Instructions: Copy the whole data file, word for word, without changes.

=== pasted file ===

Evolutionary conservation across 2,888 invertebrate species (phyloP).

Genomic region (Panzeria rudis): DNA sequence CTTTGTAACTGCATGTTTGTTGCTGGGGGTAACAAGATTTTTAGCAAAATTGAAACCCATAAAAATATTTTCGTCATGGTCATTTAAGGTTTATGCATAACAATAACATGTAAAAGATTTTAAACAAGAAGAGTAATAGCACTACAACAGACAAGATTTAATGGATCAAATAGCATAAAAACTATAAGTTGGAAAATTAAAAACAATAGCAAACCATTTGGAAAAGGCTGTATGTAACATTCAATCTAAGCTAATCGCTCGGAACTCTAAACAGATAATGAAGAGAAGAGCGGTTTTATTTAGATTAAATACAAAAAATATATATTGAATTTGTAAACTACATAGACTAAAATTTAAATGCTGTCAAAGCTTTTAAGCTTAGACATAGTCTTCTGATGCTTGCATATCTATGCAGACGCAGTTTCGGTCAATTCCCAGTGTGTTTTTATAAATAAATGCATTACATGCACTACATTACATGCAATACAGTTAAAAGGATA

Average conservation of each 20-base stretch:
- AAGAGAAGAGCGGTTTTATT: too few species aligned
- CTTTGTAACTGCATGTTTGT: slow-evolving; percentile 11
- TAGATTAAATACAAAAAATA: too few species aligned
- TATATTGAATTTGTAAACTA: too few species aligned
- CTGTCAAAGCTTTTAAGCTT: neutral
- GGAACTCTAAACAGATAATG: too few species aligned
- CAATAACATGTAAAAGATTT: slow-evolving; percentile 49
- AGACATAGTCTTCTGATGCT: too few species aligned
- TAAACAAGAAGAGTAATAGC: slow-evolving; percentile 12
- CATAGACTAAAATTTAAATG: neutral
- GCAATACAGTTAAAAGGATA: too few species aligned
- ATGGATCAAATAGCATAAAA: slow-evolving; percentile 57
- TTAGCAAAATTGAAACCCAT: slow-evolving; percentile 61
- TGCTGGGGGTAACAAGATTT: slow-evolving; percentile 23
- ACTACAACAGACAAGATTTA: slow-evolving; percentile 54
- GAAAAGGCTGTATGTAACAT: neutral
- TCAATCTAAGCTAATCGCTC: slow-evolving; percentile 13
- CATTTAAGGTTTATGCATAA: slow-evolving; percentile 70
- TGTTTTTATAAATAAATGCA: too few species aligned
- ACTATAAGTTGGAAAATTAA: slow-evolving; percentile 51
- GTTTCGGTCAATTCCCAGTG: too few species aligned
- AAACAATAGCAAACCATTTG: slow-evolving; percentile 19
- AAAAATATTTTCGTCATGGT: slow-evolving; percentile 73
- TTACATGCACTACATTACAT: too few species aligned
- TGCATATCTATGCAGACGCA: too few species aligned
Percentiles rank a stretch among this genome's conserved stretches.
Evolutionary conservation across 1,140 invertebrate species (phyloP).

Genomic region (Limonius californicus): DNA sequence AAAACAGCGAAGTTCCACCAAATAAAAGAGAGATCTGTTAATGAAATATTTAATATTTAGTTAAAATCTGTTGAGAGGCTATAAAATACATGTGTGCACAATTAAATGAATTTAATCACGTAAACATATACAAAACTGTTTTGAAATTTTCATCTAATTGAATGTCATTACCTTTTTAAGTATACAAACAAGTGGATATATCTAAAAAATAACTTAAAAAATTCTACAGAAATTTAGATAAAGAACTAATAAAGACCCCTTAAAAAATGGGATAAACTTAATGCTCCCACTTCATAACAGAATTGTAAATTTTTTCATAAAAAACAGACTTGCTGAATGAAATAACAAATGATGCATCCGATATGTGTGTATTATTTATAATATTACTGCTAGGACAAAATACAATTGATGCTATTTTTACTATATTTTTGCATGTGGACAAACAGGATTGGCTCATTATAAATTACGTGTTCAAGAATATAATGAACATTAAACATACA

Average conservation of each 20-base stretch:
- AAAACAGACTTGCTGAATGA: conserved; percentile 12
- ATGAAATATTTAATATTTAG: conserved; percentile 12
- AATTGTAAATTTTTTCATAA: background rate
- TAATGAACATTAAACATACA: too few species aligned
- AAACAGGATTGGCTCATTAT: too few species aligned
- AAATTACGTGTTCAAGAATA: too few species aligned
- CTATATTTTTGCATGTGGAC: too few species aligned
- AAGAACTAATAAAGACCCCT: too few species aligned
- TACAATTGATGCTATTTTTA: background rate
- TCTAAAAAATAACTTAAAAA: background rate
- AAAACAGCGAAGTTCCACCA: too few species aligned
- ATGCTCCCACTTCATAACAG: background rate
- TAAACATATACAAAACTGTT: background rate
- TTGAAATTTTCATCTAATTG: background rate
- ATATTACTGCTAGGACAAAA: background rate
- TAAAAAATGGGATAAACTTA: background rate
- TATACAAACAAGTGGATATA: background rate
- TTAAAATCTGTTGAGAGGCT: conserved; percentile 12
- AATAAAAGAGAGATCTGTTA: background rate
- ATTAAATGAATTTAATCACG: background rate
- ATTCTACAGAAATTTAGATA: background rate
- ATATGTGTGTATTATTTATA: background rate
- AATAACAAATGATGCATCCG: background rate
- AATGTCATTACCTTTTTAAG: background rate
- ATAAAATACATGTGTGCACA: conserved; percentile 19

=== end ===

Evolutionary conservation across 2,888 invertebrate species (phyloP).

Genomic region (Panzeria rudis): DNA sequence CTTTGTAACTGCATGTTTGTTGCTGGGGGTAACAAGATTTTTAGCAAAATTGAAACCCATAAAAATATTTTCGTCATGGTCATTTAAGGTTTATGCATAACAATAACATGTAAAAGATTTTAAACAAGAAGAGTAATAGCACTACAACAGACAAGATTTAATGGATCAAATAGCATAAAAACTATAAGTTGGAAAATTAAAAACAATAGCAAACCATTTGGAAAAGGCTGTATGTAACATTCAATCTAAGCTAATCGCTCGGAACTCTAAACAGATAATGAAGAGAAGAGCGGTTTTATTTAGATTAAATACAAAAAATATATATTGAATTTGTAAACTACATAGACTAAAATTTAAATGCTGTCAAAGCTTTTAAGCTTAGACATAGTCTTCTGATGCTTGCATATCTATGCAGACGCAGTTTCGGTCAATTCCCAGTGTGTTTTTATAAATAAATGCATTACATGCACTACATTACATGCAATACAGTTAAAAGGATA

Average conservation of each 20-base stretch:
- AAGAGAAGAGCGGTTTTATT: too few species aligned
- CTTTGTAACTGCATGTTTGT: slow-evolving; percentile 11
- TAGATTAAATACAAAAAATA: too few species aligned
- TATATTGAATTTGTAAACTA: too few species aligned
- CTGTCAAAGCTTTTAAGCTT: neutral
- GGAACTCTAAACAGATAATG: too few species aligned
- CAATAACATGTAAAAGATTT: slow-evolving; percentile 49
- AGACATAGTCTTCTGATGCT: too few species aligned
- TAAACAAGAAGAGTAATAGC: slow-evolving; percentile 12
- CATAGACTAAAATTTAAATG: neutral
- GCAATACAGTTAAAAGGATA: too few species aligned
- ATGGATCAAATAGCATAAAA: slow-evolving; percentile 57
- TTAGCAAAATTGAAACCCAT: slow-evolving; percentile 61
- TGCTGGGGGTAACAAGATTT: slow-evolving; percentile 23
- ACTACAACAGACAAGATTTA: slow-evolving; percentile 54
- GAAAAGGCTGTATGTAACAT: neutral
- TCAATCTAAGCTAATCGCTC: slow-evolving; percentile 13
- CATTTAAGGTTTATGCATAA: slow-evolving; percentile 70
- TGTTTTTATAAATAAATGCA: too few species aligned
- ACTATAAGTTGGAAAATTAA: slow-evolving; percentile 51
- GTTTCGGTCAATTCCCAGTG: too few species aligned
- AAACAATAGCAAACCATTTG: slow-evolving; percentile 19
- AAAAATATTTTCGTCATGGT: slow-evolving; percentile 73
- TTACATGCACTACATTACAT: too few species aligned
- TGCATATCTATGCAGACGCA: too few species aligned
Percentiles rank a stretch among this genome's conserved stretches.
Evolutionary conservation across 1,140 invertebrate species (phyloP).

Genomic region (Limonius californicus): DNA sequence AAAACAGCGAAGTTCCACCAAATAAAAGAGAGATCTGTTAATGAAATATTTAATATTTAGTTAAAATCTGTTGAGAGGCTATAAAATACATGTGTGCACAATTAAATGAATTTAATCACGTAAACATATACAAAACTGTTTTGAAATTTTCATCTAATTGAATGTCATTACCTTTTTAAGTATACAAACAAGTGGATATATCTAAAAAATAACTTAAAAAATTCTACAGAAATTTAGATAAAGAACTAATAAAGACCCCTTAAAAAATGGGATAAACTTAATGCTCCCACTTCATAACAGAATTGTAAATTTTTTCATAAAAAACAGACTTGCTGAATGAAATAACAAATGATGCATCCGATATGTGTGTATTATTTATAATATTACTGCTAGGACAAAATACAATTGATGCTATTTTTACTATATTTTTGCATGTGGACAAACAGGATTGGCTCATTATAAATTACGTGTTCAAGAATATAATGAACATTAAACATACA

Average conservation of each 20-base stretch:
- AAAACAGACTTGCTGAATGA: conserved; percentile 12
- ATGAAATATTTAATATTTAG: conserved; percentile 12
- AATTGTAAATTTTTTCATAA: background rate
- TAATGAACATTAAACATACA: too few species aligned
- AAACAGGATTGGCTCATTAT: too few species aligned
- AAATTACGTGTTCAAGAATA: too few species aligned
- CTATATTTTTGCATGTGGAC: too few species aligned
- AAGAACTAATAAAGACCCCT: too few species aligned
- TACAATTGATGCTATTTTTA: background rate
- TCTAAAAAATAACTTAAAAA: background rate
- AAAACAGCGAAGTTCCACCA: too few species aligned
- ATGCTCCCACTTCATAACAG: background rate
- TAAACATATACAAAACTGTT: background rate
- TTGAAATTTTCATCTAATTG: background rate
- ATATTACTGCTAGGACAAAA: background rate
- TAAAAAATGGGATAAACTTA: background rate
- TATACAAACAAGTGGATATA: background rate
- TTAAAATCTGTTGAGAGGCT: conserved; percentile 12
- AATAAAAGAGAGATCTGTTA: background rate
- ATTAAATGAATTTAATCACG: background rate
- ATTCTACAGAAATTTAGATA: background rate
- ATATGTGTGTATTATTTATA: background rate
- AATAACAAATGATGCATCCG: background rate
- AATGTCATTACCTTTTTAAG: background rate
- ATAAAATACATGTGTGCACA: conserved; percentile 19